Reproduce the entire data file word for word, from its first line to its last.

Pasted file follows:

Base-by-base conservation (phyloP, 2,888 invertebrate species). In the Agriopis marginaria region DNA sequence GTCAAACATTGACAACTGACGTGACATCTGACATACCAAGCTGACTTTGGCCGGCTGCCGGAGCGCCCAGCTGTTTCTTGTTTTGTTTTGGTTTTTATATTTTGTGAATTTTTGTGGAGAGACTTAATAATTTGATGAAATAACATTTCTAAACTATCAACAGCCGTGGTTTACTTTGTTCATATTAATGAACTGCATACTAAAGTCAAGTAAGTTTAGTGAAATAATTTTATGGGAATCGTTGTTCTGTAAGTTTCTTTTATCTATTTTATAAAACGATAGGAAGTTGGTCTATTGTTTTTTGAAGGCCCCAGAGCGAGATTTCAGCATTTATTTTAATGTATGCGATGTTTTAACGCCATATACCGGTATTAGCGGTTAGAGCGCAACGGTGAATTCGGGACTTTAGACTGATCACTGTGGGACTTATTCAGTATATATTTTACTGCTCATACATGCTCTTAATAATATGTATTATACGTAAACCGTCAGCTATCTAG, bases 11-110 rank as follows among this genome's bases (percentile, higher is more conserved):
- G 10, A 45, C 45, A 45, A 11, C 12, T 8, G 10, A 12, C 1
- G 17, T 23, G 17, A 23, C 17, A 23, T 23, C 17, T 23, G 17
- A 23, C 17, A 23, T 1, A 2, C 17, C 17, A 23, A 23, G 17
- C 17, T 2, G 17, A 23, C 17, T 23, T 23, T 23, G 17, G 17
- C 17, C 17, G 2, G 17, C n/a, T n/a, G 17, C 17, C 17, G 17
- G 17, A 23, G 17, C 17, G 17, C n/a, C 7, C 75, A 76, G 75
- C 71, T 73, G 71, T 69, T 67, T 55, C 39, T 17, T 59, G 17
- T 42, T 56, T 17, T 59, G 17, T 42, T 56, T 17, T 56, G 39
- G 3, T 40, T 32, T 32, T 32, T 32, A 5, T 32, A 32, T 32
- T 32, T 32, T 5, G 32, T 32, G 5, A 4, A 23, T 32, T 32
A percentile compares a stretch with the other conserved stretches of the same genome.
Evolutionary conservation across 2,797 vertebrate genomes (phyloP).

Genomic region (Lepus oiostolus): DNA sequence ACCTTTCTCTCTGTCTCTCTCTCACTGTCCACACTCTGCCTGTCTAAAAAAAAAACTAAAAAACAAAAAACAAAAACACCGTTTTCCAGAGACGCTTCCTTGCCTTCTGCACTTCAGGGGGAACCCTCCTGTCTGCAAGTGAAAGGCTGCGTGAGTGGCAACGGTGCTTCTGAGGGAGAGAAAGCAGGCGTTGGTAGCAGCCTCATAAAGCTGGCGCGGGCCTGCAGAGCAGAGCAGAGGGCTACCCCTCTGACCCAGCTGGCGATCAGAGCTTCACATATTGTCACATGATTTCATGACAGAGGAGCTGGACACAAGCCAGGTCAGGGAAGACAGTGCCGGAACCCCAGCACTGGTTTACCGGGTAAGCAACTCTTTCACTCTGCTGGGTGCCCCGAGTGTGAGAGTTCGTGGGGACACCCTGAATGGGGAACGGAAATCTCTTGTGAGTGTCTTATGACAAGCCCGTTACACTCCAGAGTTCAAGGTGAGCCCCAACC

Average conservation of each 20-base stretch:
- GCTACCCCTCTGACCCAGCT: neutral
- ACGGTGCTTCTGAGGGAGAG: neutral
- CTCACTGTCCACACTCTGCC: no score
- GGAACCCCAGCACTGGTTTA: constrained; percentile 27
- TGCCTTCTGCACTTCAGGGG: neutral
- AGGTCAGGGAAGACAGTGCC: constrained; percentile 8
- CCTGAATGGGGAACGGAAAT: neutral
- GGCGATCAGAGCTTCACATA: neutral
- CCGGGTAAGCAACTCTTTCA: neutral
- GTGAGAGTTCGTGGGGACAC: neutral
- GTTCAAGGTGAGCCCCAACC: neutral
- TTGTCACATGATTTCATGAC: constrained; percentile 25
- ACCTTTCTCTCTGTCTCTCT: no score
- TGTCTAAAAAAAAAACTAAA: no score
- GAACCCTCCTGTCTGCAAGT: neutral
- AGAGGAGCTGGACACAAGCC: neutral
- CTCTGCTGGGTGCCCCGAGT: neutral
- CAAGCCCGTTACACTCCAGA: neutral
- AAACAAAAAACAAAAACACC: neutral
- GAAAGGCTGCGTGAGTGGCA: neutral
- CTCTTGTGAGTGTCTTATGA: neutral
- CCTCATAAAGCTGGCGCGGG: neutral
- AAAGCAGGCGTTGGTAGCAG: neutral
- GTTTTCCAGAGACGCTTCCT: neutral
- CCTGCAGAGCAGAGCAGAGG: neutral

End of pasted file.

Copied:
Base-by-base conservation (phyloP, 2,888 invertebrate species). In the Agriopis marginaria region DNA sequence GTCAAACATTGACAACTGACGTGACATCTGACATACCAAGCTGACTTTGGCCGGCTGCCGGAGCGCCCAGCTGTTTCTTGTTTTGTTTTGGTTTTTATATTTTGTGAATTTTTGTGGAGAGACTTAATAATTTGATGAAATAACATTTCTAAACTATCAACAGCCGTGGTTTACTTTGTTCATATTAATGAACTGCATACTAAAGTCAAGTAAGTTTAGTGAAATAATTTTATGGGAATCGTTGTTCTGTAAGTTTCTTTTATCTATTTTATAAAACGATAGGAAGTTGGTCTATTGTTTTTTGAAGGCCCCAGAGCGAGATTTCAGCATTTATTTTAATGTATGCGATGTTTTAACGCCATATACCGGTATTAGCGGTTAGAGCGCAACGGTGAATTCGGGACTTTAGACTGATCACTGTGGGACTTATTCAGTATATATTTTACTGCTCATACATGCTCTTAATAATATGTATTATACGTAAACCGTCAGCTATCTAG, bases 11-110 rank as follows among this genome's bases (percentile, higher is more conserved):
- G 10, A 45, C 45, A 45, A 11, C 12, T 8, G 10, A 12, C 1
- G 17, T 23, G 17, A 23, C 17, A 23, T 23, C 17, T 23, G 17
- A 23, C 17, A 23, T 1, A 2, C 17, C 17, A 23, A 23, G 17
- C 17, T 2, G 17, A 23, C 17, T 23, T 23, T 23, G 17, G 17
- C 17, C 17, G 2, G 17, C n/a, T n/a, G 17, C 17, C 17, G 17
- G 17, A 23, G 17, C 17, G 17, C n/a, C 7, C 75, A 76, G 75
- C 71, T 73, G 71, T 69, T 67, T 55, C 39, T 17, T 59, G 17
- T 42, T 56, T 17, T 59, G 17, T 42, T 56, T 17, T 56, G 39
- G 3, T 40, T 32, T 32, T 32, T 32, A 5, T 32, A 32, T 32
- T 32, T 32, T 5, G 32, T 32, G 5, A 4, A 23, T 32, T 32
A percentile compares a stretch with the other conserved stretches of the same genome.
Evolutionary conservation across 2,797 vertebrate genomes (phyloP).

Genomic region (Lepus oiostolus): DNA sequence ACCTTTCTCTCTGTCTCTCTCTCACTGTCCACACTCTGCCTGTCTAAAAAAAAAACTAAAAAACAAAAAACAAAAACACCGTTTTCCAGAGACGCTTCCTTGCCTTCTGCACTTCAGGGGGAACCCTCCTGTCTGCAAGTGAAAGGCTGCGTGAGTGGCAACGGTGCTTCTGAGGGAGAGAAAGCAGGCGTTGGTAGCAGCCTCATAAAGCTGGCGCGGGCCTGCAGAGCAGAGCAGAGGGCTACCCCTCTGACCCAGCTGGCGATCAGAGCTTCACATATTGTCACATGATTTCATGACAGAGGAGCTGGACACAAGCCAGGTCAGGGAAGACAGTGCCGGAACCCCAGCACTGGTTTACCGGGTAAGCAACTCTTTCACTCTGCTGGGTGCCCCGAGTGTGAGAGTTCGTGGGGACACCCTGAATGGGGAACGGAAATCTCTTGTGAGTGTCTTATGACAAGCCCGTTACACTCCAGAGTTCAAGGTGAGCCCCAACC

Average conservation of each 20-base stretch:
- GCTACCCCTCTGACCCAGCT: neutral
- ACGGTGCTTCTGAGGGAGAG: neutral
- CTCACTGTCCACACTCTGCC: no score
- GGAACCCCAGCACTGGTTTA: constrained; percentile 27
- TGCCTTCTGCACTTCAGGGG: neutral
- AGGTCAGGGAAGACAGTGCC: constrained; percentile 8
- CCTGAATGGGGAACGGAAAT: neutral
- GGCGATCAGAGCTTCACATA: neutral
- CCGGGTAAGCAACTCTTTCA: neutral
- GTGAGAGTTCGTGGGGACAC: neutral
- GTTCAAGGTGAGCCCCAACC: neutral
- TTGTCACATGATTTCATGAC: constrained; percentile 25
- ACCTTTCTCTCTGTCTCTCT: no score
- TGTCTAAAAAAAAAACTAAA: no score
- GAACCCTCCTGTCTGCAAGT: neutral
- AGAGGAGCTGGACACAAGCC: neutral
- CTCTGCTGGGTGCCCCGAGT: neutral
- CAAGCCCGTTACACTCCAGA: neutral
- AAACAAAAAACAAAAACACC: neutral
- GAAAGGCTGCGTGAGTGGCA: neutral
- CTCTTGTGAGTGTCTTATGA: neutral
- CCTCATAAAGCTGGCGCGGG: neutral
- AAAGCAGGCGTTGGTAGCAG: neutral
- GTTTTCCAGAGACGCTTCCT: neutral
- CCTGCAGAGCAGAGCAGAGG: neutral